Words and phrases to give up for Lent

Words and phrases to give up for Lent

The Edit Part VIII

Continuing our series on good language, here are some words and phrases to avoid if you want your writing to stay lean, fit and sin-free.

Today is the first day of Lent. From now until Easter ‒ Sunday 21 April this year ‒ many of us, Christian or not, will try to give up a vice or pleasure. As with New Year’s resolutions, we start with good intentions and often we see them slip away.

Life can be tough without our favourite food, drink or tech – so why not keep the wine and give up indulgent, wasteful language?

Here are 15 suggestions for vocabulary you could strike out for the next 40 days and nights  ‒ words and phrases that take up space but achieve little.

Absolutely. A word that is almost always unnecessary

Additional. Use ‘more’. Longer words don’t mean better writing

Additionally. If you mean ‘and’, say ‘and’

Applicable to. Verb plus noun combinations are officialese. ‘Applies to’ is far nicer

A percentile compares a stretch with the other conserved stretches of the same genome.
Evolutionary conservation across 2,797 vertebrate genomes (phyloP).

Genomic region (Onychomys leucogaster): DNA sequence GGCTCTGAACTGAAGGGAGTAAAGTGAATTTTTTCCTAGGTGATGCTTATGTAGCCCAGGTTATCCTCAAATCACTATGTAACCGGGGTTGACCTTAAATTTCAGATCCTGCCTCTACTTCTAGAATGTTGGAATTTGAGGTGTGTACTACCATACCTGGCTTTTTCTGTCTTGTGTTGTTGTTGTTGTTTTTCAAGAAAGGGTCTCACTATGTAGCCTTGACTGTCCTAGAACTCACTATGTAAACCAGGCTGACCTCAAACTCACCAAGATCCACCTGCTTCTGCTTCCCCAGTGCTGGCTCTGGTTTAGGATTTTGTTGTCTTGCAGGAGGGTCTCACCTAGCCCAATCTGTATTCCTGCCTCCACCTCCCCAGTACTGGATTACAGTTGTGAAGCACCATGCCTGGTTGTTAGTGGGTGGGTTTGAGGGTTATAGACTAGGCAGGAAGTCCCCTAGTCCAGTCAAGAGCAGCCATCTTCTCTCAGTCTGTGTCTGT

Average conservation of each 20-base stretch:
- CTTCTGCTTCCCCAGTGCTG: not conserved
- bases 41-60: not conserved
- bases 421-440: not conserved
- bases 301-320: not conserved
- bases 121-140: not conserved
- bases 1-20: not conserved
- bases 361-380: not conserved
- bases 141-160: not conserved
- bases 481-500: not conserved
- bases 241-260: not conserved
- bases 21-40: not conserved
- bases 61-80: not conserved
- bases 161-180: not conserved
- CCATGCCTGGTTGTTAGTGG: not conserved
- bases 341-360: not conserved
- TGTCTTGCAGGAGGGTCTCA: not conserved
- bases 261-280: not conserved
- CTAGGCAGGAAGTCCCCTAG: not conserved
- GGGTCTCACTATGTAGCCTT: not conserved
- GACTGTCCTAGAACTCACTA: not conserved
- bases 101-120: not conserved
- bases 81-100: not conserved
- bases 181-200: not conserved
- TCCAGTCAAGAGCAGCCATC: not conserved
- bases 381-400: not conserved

At this moment in time. You mean ‘now’

Concerning. Try ‘about’ (unless you want to sound like a 1950s policeman)

For the duration of. ‘During’ does the job

Future plans. We don’t write about past plans. ‘Future’ adds nothing

Going forward. ‘Going forward we will’ just means ‘we will’ – the future tense is the clue

In order to. Says nothing that ‘to’ doesn't say faster

Initiate. Unless you are conducting a ritual, stick with ‘start’ or ‘begin’

Prior to. If you need it at all, ‘before’ does the job perfectly well

Value-added. ‘Beneficial’ ‒ leave ‘value-added’ to HMRC

Whilst. The only thing you are adding to ‘while’ is an extra letter. Think of the electricity saved

With respect to. Like ‘in respect of’ and ‘in relation to’, this is a long-winded way of saying ‘about’

Why is any of this necessary? Readers have less time than ever to read ‒ and more material vying for attention. Words are a powerful tool. Don’t waste them. Banish the waffle and jargon, and we will all be leaner, better writers.

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